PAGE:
Tuesday, September 15, 2009

Who Hates the First Amendment More? Lefties or Righties?

This issue is one that we often hear, framed more in the way of a statement rather than a question, and one that has particular importance to me. The First Amendment is my favorite Amendment: I would put in on the list of the modern Wonders of the World; I would build a church devoted to it and become a member of First Amendmentism.

But far too often is this amendment limited.

Now, I framed this issue by way of a question rather than a statement, due to the fact that both sides have had some issues with it: graphic language in music, violence in movies and video games, etc. Both sides seem to agree that those are bad, for some reason, which I am sure I will rant about later. But, the question still remains: who hates it more?

In an attempt to answer this, I will offer some anecdotal evidence.

I recently moved back into college, an experience which I hope never again to tackle singlehandedly. Anyway, in the process, when going to pickup my computer from home, I encountered a large protest group gathered outside the offices of our state's senators. They had signs like "Leave My Healthcare Alone" and the infamous "Don't Tread on Me".

Opposite this group, on a matching patch of grass separated by a U-Turn route, were ten to fifteen other individuals, dressed up like the Monopoly Man.

So, seeing as how I have a hard time passing up opportunities such as this, I rushed over to the local Walgreens, which luckily was only five minutes away, picked up a large piece of poster-board and a permanent marker, and began to write my sign.

I quickly drove back to near where the protest was happening, parked in a slightly shady part of the neighborhood, and, literally, ran over.

Slightly out of breath, I crossed the road to the anti-reform camp, and asked politely, "Mind if I join you?"

"Come on in!" "Welcome!" "How's it going?" Quite a polite bunch.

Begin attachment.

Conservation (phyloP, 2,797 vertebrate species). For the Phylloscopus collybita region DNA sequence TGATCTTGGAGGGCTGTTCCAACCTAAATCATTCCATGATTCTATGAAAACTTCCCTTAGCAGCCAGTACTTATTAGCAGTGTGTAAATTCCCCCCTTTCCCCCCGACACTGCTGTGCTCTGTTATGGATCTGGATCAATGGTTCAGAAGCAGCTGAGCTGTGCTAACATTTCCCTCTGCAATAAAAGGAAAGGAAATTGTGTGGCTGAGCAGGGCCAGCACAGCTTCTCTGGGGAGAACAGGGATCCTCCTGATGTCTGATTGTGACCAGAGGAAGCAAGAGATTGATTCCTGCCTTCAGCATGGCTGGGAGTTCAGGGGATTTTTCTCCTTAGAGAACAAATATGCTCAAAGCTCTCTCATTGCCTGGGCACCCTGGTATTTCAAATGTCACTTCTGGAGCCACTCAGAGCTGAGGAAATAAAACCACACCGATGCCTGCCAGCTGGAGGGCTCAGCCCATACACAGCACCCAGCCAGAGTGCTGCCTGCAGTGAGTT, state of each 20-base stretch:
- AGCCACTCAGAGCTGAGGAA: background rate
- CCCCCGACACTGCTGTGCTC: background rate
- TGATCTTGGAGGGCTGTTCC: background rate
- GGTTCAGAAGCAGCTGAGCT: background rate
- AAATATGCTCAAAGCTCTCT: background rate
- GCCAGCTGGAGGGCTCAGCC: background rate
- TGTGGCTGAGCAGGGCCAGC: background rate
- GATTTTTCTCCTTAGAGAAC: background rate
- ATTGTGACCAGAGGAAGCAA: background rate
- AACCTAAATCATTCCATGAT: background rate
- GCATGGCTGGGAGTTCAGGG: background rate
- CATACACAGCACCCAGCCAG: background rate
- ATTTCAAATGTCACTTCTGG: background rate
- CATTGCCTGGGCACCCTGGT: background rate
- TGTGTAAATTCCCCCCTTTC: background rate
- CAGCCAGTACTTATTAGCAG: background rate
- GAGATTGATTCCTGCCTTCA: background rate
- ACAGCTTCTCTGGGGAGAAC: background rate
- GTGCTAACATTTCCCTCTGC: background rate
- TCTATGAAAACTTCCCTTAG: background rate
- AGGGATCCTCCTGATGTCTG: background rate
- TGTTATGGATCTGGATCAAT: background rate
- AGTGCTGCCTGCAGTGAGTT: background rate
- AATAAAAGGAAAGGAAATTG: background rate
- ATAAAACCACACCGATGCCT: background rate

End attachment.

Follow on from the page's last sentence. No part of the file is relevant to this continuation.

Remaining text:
I then faced the politicians' office and held up my sign:

"We have absolutely no idea what we're talking about."

I was standing in front of the majority of the protesters, so it took them a while to notice, by which I mean fifteen seconds. Soon, I was getting shoved, jeered, and had a woman attempt to cover my sign with her sign (luckily, she was only about 5' 2").

In response to these jeers, I quoted my right to "peacefully assemble", to which the little woman responded that her covering up my sign was doing the exact same thing.

I had not been standing there for more than thirty seconds before a man standing next to me called over the police who were standing nearby.

"Could you please make him move to the other side of the street?"


"Get a move on," the officer said. "Just follow the rules," the guy behind me said.

The rules? Separate but equal protesting? Why did I need to be separated from these people? I had no intention of getting violent, no means of becoming violent, and certainly no chance of success when outnumbered 150-1 with police standing nearby. Who was going to get violent?

I didn't "get a move on". I repeated my right provided to me by the First Amendment. I had no intention of getting violent, but I did intend on assembling. This is my favorite part.

While I was attempting to settle my disagreement with the police officer, one of the people standing behind me, a "righty", pushed me. He pushed me hard enough to send me stumbling into the street, not twenty yards away from an incoming vehicle.

Had that driver been sending a text message, or had I fallen completely, I could have died.

After dusting myself and watching the police officer send the man away from the protest, I joined the other counter-protesters across the street, who were dressed as millionaires in an ironic depiction of the opposition's view (to quote one of their signs, "I have my healthcare, I don't care if you do").

During my stint on this side of the street, a woman came over and told us how wrong our views were. We listened, disagreed, and provided our reasons. She stayed until she left of her own free will.

We had to be separated because our views would have resulted in violence against us. According to the police officer that I spoke to later, it was their only way of guaranteeing the peace.

During the Vietnam War, protesters gathered to express their opinion the violence and killings. These protesters were called un-American, were refused employment, were told to "love it or leave it". This was from the Right-Wing.

Does the left side of the aisle have its fair share of attempts to undermine freedom of speech? Yes. Have college students been bawdy at conservative speeches? Yes.

Have those conservative speakers still been allowed to speak? Yes. Were they pushed in front of cars? No. Were they called un-American? No. Were the told to "love it or leave it"? No.

I will not answer my own title question. I will simply submit my evidence. The answer should seem clear. If it doesn't, please voice it.

foolish out.

All The Foolish People

1 comment:

Amira Kristine said...

So bomb, Eth. I'm pretty proud of your innovation and, even more, your guts.

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